The DYOJO Podcast conducted an interview with Ed Cross which also uncovered aspects of the development of IICRC Standards as well as the evolution of the Restoration Industry Association (RIA).
This interview goes into the last 25 years of Ed's involvement with advocating for property restoration contractors and his pivotal role in the formation and momentum of the RIA's AGA Committee. The episode is titled, "A History of Collaboration, a Future of Advocacy" and is accompanied by an article in Restoration and Remediation Magazine (R&R) by the same name.
Jeff Cross is the host of Straight Talk from ISSA Media which is the group that publishes Cleanfax Magazine. While his show is normally fifteen minutes or less, he rolled extra tape to dive into the history of the Restoration Industry Watchdogs with Cliff Zlotnik and Pete Consigli. For nearly an hour, Jeff and his guests discuss some of the questions the two Watchdogs and others started asking when issues with the formation and revision of the standards came about.
The symbol of the Restoration Industry Watchdogs is the German Shepard. When asked to define what a Watchdog is, Pete says. "We challenge what's out there. We ask a lot of questions. We don't always know the answers but we're curious." As the industry was developing the first S520 which is the Standard Reference Guide for Professional Mold Remediation Pete, Cliff, and several others began asking some probing questions about the behind the scenes process and the motivations of some of the players.
Standards of Care for Property Restoration
Cliff believes there have been some key questions that need to be asked whenever standards of care are being composed. Cliff says that there is a problem when we abdicate responsibility from the contractor to a book. The voluntary standards for the restoration industry came as a response to some litigation issues. The American National Standards Institute (ANSI) is a private non-profit organization that oversees the development of voluntary consensus standards for products, services, processes, systems, and personnel in the United States.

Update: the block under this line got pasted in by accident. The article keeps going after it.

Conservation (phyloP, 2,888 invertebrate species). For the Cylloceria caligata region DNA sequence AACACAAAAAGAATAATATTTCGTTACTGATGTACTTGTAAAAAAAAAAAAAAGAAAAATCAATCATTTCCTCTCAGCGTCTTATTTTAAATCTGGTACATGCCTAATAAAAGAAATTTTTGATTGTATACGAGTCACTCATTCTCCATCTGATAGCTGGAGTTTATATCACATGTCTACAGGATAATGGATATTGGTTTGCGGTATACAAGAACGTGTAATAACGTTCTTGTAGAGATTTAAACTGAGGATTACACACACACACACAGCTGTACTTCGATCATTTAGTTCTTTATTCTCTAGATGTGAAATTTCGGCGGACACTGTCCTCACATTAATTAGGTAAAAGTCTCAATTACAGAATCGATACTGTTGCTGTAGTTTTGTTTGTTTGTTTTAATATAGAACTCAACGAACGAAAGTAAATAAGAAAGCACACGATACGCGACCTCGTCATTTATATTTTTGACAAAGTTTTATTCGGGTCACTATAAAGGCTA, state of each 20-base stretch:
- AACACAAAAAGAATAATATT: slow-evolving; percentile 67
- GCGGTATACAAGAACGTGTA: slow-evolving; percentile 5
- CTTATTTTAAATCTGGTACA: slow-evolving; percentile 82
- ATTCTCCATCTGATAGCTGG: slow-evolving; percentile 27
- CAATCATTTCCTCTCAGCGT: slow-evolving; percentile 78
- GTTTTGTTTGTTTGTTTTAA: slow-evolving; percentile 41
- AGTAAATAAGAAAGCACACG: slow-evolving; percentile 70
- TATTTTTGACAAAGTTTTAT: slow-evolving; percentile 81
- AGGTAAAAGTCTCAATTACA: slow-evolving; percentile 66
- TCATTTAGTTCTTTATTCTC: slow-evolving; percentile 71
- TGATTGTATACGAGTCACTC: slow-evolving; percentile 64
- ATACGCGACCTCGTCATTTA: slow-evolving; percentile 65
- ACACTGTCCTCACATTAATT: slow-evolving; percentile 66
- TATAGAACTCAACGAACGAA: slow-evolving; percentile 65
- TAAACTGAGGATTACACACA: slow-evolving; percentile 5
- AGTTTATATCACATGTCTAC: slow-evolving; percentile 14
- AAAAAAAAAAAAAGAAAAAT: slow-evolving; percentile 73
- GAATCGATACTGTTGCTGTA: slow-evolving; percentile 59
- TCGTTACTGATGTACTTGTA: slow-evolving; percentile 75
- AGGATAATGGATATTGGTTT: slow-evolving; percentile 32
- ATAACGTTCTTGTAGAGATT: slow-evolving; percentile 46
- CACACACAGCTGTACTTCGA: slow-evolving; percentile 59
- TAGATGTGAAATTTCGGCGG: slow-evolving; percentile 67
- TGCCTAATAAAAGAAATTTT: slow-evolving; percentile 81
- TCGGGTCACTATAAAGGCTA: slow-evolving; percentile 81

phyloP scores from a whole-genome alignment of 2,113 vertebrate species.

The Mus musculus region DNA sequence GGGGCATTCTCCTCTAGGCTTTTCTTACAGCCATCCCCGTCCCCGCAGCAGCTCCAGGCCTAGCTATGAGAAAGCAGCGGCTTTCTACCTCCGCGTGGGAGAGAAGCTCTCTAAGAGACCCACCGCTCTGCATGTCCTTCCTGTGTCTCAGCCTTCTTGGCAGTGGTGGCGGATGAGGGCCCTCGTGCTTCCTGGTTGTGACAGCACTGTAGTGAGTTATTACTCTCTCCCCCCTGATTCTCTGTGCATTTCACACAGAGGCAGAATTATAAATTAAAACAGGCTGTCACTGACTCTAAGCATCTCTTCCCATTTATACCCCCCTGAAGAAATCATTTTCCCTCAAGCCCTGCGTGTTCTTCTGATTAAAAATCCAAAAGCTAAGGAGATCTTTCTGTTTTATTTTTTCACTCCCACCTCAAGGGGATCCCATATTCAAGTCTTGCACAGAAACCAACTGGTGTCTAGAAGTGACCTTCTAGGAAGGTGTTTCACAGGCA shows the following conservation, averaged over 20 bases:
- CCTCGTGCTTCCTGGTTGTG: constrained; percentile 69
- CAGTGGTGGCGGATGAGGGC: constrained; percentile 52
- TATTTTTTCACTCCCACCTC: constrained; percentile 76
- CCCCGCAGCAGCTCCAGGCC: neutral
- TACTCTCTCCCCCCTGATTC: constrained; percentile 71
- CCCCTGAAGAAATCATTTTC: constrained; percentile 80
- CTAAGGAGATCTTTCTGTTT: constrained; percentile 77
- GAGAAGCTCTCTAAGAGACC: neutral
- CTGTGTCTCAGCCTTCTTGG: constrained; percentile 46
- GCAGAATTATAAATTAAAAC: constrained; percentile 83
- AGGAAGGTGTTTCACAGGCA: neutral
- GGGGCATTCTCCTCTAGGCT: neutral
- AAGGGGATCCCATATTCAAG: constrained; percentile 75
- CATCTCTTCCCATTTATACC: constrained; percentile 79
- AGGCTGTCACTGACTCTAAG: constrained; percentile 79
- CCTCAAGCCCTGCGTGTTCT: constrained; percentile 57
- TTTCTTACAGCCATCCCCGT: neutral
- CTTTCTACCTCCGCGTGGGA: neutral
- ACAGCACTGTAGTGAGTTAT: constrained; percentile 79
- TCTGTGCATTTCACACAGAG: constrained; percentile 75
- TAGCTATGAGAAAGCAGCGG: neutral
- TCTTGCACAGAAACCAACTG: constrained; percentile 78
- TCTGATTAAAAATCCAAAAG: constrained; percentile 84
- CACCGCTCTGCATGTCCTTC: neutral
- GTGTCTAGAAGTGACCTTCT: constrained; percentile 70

There are two approaches of standards:
As well as two types of standards:
The standards of care for the property restoration industry have been voluntary in that they are not compulsory such as OSHA standards. They are also prescriptive, outlining how something should be done but not always quantifying the performance outcomes.
Asking Good Questions
In 2003 Pete and Cliff co-wrote an article, The Future of the Water Loss Industry: Joy and Prosperity or Gloom and Doom? for Cleaning and Restoration (C&R) Magazine. Some people took offense to the publication, as the pair share in this interview, but they were asking the right questions. Being contentious is not a bad thing, a good debate helps to refine the process and builds a better end product through "contentious collaboration."
The pair mentions in the article,
"As professional restorers engaged in the sewage and mold remediation segment of
Unnecessary Use of Big Words
Cliff closes the discussion with a recap of his reservations about fear mongering that was used in the creation of prior standards and still being promulgated in the development of upcoming standards such as fire restoration. He mentions that some people like to hide behind big words in contrast to a pure sign of having a deep knowledge of a subject is whether you can explain it in simple terms to a six year old.
Additional resources on this topic:
We are tracking down and sharing the people, innovations, movements, and other fun facts from the evolution of the property restoration industry. Please reach out if you have stories and relics to share.